Behavioural assessments of young and aged rats allow us to learn about the nature of their memory. One such behavioural paradigm is the one-off Object Recognition Memory (ORM) and Place Recognition Memory (PRM) task. In this event, animals are exposed to two novel items (Familiarisation stage) and after a brief delay, they are exposed to one of two changes, i.e., a novel item is now paired with one of the items they previously encountered (Object recognition) or the location of one of the items have been altered (Place recognition).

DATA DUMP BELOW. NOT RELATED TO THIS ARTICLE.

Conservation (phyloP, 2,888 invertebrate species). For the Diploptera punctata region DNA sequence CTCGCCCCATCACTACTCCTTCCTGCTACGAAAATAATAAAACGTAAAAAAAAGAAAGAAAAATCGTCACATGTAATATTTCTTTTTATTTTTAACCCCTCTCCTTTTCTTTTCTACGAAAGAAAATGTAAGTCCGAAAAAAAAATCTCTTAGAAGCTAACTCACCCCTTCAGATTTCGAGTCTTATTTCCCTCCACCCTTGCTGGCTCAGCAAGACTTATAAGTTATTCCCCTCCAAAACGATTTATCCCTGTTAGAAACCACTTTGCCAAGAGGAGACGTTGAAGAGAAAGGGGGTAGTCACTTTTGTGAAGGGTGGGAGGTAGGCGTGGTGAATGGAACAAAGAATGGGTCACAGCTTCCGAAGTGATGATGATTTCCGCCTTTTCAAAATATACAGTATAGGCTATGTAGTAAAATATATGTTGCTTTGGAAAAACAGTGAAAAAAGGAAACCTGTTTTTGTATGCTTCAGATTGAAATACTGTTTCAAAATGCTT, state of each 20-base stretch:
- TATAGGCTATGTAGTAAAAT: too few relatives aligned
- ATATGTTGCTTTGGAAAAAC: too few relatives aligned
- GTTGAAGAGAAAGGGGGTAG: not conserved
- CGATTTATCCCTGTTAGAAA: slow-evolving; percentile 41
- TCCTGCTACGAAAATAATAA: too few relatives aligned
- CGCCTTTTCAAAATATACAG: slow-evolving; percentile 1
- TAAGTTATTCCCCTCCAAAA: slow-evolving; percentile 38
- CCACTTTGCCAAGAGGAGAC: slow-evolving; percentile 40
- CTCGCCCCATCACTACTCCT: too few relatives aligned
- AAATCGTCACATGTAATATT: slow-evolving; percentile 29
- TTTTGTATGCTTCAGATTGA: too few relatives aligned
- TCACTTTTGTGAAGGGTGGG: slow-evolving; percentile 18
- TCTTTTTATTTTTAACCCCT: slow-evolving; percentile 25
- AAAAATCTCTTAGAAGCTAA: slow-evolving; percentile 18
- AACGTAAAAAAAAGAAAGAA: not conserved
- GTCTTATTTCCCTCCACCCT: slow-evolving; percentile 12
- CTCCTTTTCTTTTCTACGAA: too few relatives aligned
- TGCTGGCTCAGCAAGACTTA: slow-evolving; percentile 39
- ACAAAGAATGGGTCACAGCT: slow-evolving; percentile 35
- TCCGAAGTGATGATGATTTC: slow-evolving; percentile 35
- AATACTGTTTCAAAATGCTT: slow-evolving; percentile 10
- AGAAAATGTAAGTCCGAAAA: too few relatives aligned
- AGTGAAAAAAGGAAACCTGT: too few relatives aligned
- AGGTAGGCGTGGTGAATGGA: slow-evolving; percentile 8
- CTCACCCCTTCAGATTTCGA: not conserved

Typically, animals will explore the change in this environment. Our results conclusively show that the PRM is selectively sensitive to age-related change – in comparison to young rats, aged rats are simply poorer at detecting a location change in their environment. Results also show that voluntary exercise in aged rats is able to selectively reverse PRM performance and spare SORM performance. This suggests the PRM is a valid behavioural measure for future assessments of brain regeneration in rodent studies.